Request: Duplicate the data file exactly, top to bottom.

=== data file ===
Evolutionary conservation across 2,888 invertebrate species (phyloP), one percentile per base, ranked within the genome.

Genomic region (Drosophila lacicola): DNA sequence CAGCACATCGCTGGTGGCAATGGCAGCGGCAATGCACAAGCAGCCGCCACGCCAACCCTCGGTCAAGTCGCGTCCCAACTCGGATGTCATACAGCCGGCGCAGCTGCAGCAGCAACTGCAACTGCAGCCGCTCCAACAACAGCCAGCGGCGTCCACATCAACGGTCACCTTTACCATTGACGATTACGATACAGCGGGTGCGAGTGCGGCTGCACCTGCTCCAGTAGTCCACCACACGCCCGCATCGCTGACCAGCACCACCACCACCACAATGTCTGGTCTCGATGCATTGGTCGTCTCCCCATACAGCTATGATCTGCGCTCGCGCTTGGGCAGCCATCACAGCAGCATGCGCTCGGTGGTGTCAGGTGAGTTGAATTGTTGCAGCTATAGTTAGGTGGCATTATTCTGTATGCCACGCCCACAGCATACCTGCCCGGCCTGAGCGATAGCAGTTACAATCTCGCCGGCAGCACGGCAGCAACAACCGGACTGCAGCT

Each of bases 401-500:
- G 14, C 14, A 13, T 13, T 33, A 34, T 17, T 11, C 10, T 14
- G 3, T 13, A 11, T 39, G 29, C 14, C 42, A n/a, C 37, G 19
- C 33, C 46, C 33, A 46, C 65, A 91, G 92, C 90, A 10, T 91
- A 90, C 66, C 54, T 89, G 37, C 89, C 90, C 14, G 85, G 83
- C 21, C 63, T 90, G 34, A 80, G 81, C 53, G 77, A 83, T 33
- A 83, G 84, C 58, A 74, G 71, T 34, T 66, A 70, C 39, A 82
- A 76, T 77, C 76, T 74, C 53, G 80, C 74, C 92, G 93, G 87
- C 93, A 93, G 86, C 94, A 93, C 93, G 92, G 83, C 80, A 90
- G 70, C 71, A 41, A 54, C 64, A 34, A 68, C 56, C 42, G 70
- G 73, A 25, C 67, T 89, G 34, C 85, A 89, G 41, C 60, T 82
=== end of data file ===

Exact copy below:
Evolutionary conservation across 2,888 invertebrate species (phyloP), one percentile per base, ranked within the genome.

Genomic region (Drosophila lacicola): DNA sequence CAGCACATCGCTGGTGGCAATGGCAGCGGCAATGCACAAGCAGCCGCCACGCCAACCCTCGGTCAAGTCGCGTCCCAACTCGGATGTCATACAGCCGGCGCAGCTGCAGCAGCAACTGCAACTGCAGCCGCTCCAACAACAGCCAGCGGCGTCCACATCAACGGTCACCTTTACCATTGACGATTACGATACAGCGGGTGCGAGTGCGGCTGCACCTGCTCCAGTAGTCCACCACACGCCCGCATCGCTGACCAGCACCACCACCACCACAATGTCTGGTCTCGATGCATTGGTCGTCTCCCCATACAGCTATGATCTGCGCTCGCGCTTGGGCAGCCATCACAGCAGCATGCGCTCGGTGGTGTCAGGTGAGTTGAATTGTTGCAGCTATAGTTAGGTGGCATTATTCTGTATGCCACGCCCACAGCATACCTGCCCGGCCTGAGCGATAGCAGTTACAATCTCGCCGGCAGCACGGCAGCAACAACCGGACTGCAGCT

Each of bases 401-500:
- G 14, C 14, A 13, T 13, T 33, A 34, T 17, T 11, C 10, T 14
- G 3, T 13, A 11, T 39, G 29, C 14, C 42, A n/a, C 37, G 19
- C 33, C 46, C 33, A 46, C 65, A 91, G 92, C 90, A 10, T 91
- A 90, C 66, C 54, T 89, G 37, C 89, C 90, C 14, G 85, G 83
- C 21, C 63, T 90, G 34, A 80, G 81, C 53, G 77, A 83, T 33
- A 83, G 84, C 58, A 74, G 71, T 34, T 66, A 70, C 39, A 82
- A 76, T 77, C 76, T 74, C 53, G 80, C 74, C 92, G 93, G 87
- C 93, A 93, G 86, C 94, A 93, C 93, G 92, G 83, C 80, A 90
- G 70, C 71, A 41, A 54, C 64, A 34, A 68, C 56, C 42, G 70
- G 73, A 25, C 67, T 89, G 34, C 85, A 89, G 41, C 60, T 82